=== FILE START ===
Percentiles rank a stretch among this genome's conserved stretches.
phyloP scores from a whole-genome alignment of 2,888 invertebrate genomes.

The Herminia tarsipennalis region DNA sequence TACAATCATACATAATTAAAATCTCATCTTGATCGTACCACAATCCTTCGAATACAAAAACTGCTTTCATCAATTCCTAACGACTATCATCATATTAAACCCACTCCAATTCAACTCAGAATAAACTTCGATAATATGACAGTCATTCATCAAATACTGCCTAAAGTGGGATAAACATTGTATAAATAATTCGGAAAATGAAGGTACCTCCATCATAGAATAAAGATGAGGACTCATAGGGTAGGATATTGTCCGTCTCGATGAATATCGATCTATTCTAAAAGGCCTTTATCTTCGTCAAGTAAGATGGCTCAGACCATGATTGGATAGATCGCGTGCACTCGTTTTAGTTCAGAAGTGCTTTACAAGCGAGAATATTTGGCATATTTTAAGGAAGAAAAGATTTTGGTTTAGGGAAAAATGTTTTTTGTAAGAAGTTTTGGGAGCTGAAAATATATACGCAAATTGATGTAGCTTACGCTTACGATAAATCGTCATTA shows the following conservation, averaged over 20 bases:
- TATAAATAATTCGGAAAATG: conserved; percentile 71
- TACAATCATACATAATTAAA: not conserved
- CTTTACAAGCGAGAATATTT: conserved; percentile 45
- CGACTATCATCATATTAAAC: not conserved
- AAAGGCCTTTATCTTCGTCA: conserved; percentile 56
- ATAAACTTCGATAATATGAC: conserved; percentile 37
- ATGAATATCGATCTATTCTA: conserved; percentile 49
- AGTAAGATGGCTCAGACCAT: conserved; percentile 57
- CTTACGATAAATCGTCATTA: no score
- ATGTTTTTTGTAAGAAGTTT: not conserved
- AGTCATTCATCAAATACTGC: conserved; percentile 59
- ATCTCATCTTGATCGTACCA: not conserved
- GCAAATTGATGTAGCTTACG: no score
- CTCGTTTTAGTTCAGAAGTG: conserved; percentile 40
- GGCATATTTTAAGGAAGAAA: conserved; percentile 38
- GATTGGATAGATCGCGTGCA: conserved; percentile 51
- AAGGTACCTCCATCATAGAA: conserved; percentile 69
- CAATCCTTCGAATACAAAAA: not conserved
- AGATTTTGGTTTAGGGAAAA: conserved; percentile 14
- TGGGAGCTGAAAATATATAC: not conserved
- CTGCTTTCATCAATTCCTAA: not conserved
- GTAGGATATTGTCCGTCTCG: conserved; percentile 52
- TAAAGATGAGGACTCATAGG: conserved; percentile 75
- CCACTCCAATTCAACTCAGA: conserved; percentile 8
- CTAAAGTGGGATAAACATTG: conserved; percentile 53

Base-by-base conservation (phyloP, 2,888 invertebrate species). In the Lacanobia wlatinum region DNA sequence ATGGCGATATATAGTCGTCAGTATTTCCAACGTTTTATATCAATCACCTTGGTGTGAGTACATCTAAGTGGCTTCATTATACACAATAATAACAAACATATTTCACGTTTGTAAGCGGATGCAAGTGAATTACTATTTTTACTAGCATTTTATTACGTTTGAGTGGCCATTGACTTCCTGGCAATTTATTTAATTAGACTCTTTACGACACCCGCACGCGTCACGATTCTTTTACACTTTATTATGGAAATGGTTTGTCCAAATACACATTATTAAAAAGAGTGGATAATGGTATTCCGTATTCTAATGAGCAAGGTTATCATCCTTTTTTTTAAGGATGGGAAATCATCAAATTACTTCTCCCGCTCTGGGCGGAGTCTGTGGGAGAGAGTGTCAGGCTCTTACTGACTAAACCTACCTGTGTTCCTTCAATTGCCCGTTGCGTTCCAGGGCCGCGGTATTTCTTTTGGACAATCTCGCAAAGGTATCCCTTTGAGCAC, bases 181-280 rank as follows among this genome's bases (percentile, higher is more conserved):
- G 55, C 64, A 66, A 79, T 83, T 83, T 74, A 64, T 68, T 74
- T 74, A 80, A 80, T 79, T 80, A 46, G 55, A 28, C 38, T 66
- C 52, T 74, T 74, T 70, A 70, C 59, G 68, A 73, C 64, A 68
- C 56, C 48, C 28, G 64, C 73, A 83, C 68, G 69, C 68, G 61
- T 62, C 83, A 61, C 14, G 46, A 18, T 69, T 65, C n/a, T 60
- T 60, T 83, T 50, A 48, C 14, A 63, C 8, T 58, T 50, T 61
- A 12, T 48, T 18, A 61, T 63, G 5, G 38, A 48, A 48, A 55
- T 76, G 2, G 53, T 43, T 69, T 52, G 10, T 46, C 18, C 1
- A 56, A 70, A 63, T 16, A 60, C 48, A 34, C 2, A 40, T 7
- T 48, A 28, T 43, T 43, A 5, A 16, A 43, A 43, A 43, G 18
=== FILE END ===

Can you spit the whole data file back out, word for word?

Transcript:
Percentiles rank a stretch among this genome's conserved stretches.
phyloP scores from a whole-genome alignment of 2,888 invertebrate genomes.

The Herminia tarsipennalis region DNA sequence TACAATCATACATAATTAAAATCTCATCTTGATCGTACCACAATCCTTCGAATACAAAAACTGCTTTCATCAATTCCTAACGACTATCATCATATTAAACCCACTCCAATTCAACTCAGAATAAACTTCGATAATATGACAGTCATTCATCAAATACTGCCTAAAGTGGGATAAACATTGTATAAATAATTCGGAAAATGAAGGTACCTCCATCATAGAATAAAGATGAGGACTCATAGGGTAGGATATTGTCCGTCTCGATGAATATCGATCTATTCTAAAAGGCCTTTATCTTCGTCAAGTAAGATGGCTCAGACCATGATTGGATAGATCGCGTGCACTCGTTTTAGTTCAGAAGTGCTTTACAAGCGAGAATATTTGGCATATTTTAAGGAAGAAAAGATTTTGGTTTAGGGAAAAATGTTTTTTGTAAGAAGTTTTGGGAGCTGAAAATATATACGCAAATTGATGTAGCTTACGCTTACGATAAATCGTCATTA shows the following conservation, averaged over 20 bases:
- TATAAATAATTCGGAAAATG: conserved; percentile 71
- TACAATCATACATAATTAAA: not conserved
- CTTTACAAGCGAGAATATTT: conserved; percentile 45
- CGACTATCATCATATTAAAC: not conserved
- AAAGGCCTTTATCTTCGTCA: conserved; percentile 56
- ATAAACTTCGATAATATGAC: conserved; percentile 37
- ATGAATATCGATCTATTCTA: conserved; percentile 49
- AGTAAGATGGCTCAGACCAT: conserved; percentile 57
- CTTACGATAAATCGTCATTA: no score
- ATGTTTTTTGTAAGAAGTTT: not conserved
- AGTCATTCATCAAATACTGC: conserved; percentile 59
- ATCTCATCTTGATCGTACCA: not conserved
- GCAAATTGATGTAGCTTACG: no score
- CTCGTTTTAGTTCAGAAGTG: conserved; percentile 40
- GGCATATTTTAAGGAAGAAA: conserved; percentile 38
- GATTGGATAGATCGCGTGCA: conserved; percentile 51
- AAGGTACCTCCATCATAGAA: conserved; percentile 69
- CAATCCTTCGAATACAAAAA: not conserved
- AGATTTTGGTTTAGGGAAAA: conserved; percentile 14
- TGGGAGCTGAAAATATATAC: not conserved
- CTGCTTTCATCAATTCCTAA: not conserved
- GTAGGATATTGTCCGTCTCG: conserved; percentile 52
- TAAAGATGAGGACTCATAGG: conserved; percentile 75
- CCACTCCAATTCAACTCAGA: conserved; percentile 8
- CTAAAGTGGGATAAACATTG: conserved; percentile 53

Base-by-base conservation (phyloP, 2,888 invertebrate species). In the Lacanobia wlatinum region DNA sequence ATGGCGATATATAGTCGTCAGTATTTCCAACGTTTTATATCAATCACCTTGGTGTGAGTACATCTAAGTGGCTTCATTATACACAATAATAACAAACATATTTCACGTTTGTAAGCGGATGCAAGTGAATTACTATTTTTACTAGCATTTTATTACGTTTGAGTGGCCATTGACTTCCTGGCAATTTATTTAATTAGACTCTTTACGACACCCGCACGCGTCACGATTCTTTTACACTTTATTATGGAAATGGTTTGTCCAAATACACATTATTAAAAAGAGTGGATAATGGTATTCCGTATTCTAATGAGCAAGGTTATCATCCTTTTTTTTAAGGATGGGAAATCATCAAATTACTTCTCCCGCTCTGGGCGGAGTCTGTGGGAGAGAGTGTCAGGCTCTTACTGACTAAACCTACCTGTGTTCCTTCAATTGCCCGTTGCGTTCCAGGGCCGCGGTATTTCTTTTGGACAATCTCGCAAAGGTATCCCTTTGAGCAC, bases 181-280 rank as follows among this genome's bases (percentile, higher is more conserved):
- G 55, C 64, A 66, A 79, T 83, T 83, T 74, A 64, T 68, T 74
- T 74, A 80, A 80, T 79, T 80, A 46, G 55, A 28, C 38, T 66
- C 52, T 74, T 74, T 70, A 70, C 59, G 68, A 73, C 64, A 68
- C 56, C 48, C 28, G 64, C 73, A 83, C 68, G 69, C 68, G 61
- T 62, C 83, A 61, C 14, G 46, A 18, T 69, T 65, C n/a, T 60
- T 60, T 83, T 50, A 48, C 14, A 63, C 8, T 58, T 50, T 61
- A 12, T 48, T 18, A 61, T 63, G 5, G 38, A 48, A 48, A 55
- T 76, G 2, G 53, T 43, T 69, T 52, G 10, T 46, C 18, C 1
- A 56, A 70, A 63, T 16, A 60, C 48, A 34, C 2, A 40, T 7
- T 48, A 28, T 43, T 43, A 5, A 16, A 43, A 43, A 43, G 18